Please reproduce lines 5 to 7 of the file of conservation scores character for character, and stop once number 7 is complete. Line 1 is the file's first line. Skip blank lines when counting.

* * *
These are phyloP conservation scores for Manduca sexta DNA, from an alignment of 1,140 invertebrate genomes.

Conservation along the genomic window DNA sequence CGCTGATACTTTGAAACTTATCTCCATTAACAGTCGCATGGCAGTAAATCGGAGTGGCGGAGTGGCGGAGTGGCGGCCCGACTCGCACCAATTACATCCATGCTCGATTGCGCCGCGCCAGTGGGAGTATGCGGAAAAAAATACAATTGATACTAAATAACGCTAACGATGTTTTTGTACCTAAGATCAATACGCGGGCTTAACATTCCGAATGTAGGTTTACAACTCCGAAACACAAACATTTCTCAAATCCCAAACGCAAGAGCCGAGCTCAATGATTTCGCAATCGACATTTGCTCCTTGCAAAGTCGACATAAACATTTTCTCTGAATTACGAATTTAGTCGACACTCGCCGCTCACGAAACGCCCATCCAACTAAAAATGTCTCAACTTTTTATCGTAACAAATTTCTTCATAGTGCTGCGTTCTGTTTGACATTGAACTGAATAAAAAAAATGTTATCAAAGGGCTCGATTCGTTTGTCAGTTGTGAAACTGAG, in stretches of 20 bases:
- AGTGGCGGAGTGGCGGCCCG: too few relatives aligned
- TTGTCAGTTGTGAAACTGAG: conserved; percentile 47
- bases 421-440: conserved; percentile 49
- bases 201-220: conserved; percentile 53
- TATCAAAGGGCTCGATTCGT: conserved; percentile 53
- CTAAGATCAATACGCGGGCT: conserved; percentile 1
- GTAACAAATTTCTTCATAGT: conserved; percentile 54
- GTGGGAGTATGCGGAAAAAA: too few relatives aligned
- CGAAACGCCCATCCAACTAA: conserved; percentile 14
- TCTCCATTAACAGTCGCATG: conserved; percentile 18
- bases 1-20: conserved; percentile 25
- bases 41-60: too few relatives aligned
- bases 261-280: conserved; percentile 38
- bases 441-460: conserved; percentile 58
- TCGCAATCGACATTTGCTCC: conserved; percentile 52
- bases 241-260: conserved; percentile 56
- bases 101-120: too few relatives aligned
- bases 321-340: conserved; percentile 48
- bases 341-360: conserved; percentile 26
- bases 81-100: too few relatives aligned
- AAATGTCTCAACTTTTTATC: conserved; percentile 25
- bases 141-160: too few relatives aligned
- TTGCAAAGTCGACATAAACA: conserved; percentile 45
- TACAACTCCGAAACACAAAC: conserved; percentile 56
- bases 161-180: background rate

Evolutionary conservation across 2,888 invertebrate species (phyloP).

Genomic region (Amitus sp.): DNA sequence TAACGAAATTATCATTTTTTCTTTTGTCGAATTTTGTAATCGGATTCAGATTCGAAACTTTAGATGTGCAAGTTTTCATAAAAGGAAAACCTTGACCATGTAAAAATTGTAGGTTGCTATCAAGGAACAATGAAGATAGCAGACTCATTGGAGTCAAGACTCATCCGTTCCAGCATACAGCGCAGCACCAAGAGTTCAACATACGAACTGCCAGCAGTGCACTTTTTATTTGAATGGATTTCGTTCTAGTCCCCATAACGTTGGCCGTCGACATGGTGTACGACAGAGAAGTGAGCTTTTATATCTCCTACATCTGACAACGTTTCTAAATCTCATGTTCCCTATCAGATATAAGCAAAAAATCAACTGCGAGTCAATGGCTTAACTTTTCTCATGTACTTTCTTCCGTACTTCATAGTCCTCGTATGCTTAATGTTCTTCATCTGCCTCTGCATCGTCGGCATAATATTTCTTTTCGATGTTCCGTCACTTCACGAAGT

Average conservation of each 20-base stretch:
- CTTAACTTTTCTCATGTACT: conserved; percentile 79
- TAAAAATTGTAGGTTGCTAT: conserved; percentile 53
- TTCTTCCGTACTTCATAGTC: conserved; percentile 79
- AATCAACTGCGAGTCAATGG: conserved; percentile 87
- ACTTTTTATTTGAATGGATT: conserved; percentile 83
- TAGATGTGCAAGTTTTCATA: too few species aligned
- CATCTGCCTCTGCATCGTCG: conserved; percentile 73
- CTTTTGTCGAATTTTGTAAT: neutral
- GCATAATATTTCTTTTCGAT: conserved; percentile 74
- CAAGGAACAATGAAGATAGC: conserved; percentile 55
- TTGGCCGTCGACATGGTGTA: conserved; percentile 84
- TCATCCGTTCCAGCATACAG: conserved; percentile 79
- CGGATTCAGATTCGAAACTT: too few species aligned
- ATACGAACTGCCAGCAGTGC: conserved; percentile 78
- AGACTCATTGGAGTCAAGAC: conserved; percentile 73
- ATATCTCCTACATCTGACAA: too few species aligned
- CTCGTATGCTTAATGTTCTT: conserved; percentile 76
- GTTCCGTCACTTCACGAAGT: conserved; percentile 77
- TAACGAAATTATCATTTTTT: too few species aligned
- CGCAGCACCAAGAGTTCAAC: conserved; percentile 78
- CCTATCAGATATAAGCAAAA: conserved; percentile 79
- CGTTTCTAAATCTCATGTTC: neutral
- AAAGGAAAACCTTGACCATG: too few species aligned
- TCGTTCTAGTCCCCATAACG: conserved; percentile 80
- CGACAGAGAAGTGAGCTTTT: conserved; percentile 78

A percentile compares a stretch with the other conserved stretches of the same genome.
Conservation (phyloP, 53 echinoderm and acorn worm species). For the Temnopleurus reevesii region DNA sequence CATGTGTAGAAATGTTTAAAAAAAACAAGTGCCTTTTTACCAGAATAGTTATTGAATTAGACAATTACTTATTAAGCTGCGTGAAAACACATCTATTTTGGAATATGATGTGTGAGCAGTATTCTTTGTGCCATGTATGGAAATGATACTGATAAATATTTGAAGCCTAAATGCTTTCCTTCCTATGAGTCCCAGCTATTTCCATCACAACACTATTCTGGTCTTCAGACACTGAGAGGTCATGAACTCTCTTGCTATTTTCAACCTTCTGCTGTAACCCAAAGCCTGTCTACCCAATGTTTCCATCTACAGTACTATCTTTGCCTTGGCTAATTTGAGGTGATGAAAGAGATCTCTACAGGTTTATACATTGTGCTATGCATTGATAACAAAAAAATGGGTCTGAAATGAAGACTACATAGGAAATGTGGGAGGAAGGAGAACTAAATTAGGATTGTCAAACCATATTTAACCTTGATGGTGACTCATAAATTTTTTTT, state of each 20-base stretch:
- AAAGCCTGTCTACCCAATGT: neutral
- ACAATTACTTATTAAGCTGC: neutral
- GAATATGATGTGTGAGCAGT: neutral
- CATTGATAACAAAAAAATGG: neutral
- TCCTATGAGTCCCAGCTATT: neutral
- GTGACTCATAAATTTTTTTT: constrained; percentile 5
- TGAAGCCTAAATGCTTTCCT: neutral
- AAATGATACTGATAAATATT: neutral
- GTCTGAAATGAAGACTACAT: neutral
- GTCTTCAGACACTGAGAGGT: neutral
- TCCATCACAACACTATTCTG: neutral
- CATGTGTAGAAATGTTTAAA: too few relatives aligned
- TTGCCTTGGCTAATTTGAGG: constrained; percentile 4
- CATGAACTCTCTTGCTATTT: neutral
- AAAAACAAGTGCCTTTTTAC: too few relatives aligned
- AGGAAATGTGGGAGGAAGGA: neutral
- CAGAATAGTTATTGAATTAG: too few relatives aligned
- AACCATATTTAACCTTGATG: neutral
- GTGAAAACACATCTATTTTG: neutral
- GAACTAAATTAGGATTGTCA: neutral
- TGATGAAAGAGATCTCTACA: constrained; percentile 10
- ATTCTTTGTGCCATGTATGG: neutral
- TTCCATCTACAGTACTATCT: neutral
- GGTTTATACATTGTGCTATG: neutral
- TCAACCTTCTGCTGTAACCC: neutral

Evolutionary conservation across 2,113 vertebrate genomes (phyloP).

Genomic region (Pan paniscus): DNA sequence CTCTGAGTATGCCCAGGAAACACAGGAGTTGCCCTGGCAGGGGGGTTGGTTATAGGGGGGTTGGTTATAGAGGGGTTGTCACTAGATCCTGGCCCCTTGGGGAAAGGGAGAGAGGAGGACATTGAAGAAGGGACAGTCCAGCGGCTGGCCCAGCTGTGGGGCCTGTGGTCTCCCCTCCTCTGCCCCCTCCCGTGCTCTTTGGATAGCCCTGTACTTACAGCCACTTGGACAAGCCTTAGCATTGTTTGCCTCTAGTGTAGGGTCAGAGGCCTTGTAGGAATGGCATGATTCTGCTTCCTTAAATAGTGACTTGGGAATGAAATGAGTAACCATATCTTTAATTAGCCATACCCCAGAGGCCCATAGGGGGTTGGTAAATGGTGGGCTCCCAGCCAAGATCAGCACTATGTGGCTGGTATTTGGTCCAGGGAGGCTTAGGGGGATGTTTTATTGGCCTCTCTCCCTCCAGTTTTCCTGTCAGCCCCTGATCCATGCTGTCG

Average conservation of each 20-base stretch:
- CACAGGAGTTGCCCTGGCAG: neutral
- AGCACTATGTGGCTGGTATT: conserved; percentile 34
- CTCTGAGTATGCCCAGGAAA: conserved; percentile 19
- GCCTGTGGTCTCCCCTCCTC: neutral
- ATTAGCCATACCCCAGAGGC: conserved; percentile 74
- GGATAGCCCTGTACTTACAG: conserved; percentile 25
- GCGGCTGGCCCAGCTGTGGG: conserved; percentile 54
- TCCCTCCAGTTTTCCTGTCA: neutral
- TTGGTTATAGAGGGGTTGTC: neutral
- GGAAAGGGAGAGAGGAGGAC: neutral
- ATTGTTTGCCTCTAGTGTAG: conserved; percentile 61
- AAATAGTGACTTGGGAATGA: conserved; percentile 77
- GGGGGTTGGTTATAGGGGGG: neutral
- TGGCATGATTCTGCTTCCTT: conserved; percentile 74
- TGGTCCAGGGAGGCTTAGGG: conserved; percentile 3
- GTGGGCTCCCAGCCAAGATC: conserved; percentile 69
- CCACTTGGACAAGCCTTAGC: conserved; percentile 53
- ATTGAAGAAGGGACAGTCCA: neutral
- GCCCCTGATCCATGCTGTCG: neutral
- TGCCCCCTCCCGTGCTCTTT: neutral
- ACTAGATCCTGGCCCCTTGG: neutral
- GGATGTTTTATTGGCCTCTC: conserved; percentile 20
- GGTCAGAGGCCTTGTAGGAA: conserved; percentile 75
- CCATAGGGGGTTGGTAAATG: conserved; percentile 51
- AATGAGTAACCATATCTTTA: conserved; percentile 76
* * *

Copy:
- bases 421-440: conserved; percentile 49
- bases 201-220: conserved; percentile 53
- TATCAAAGGGCTCGATTCGT: conserved; percentile 53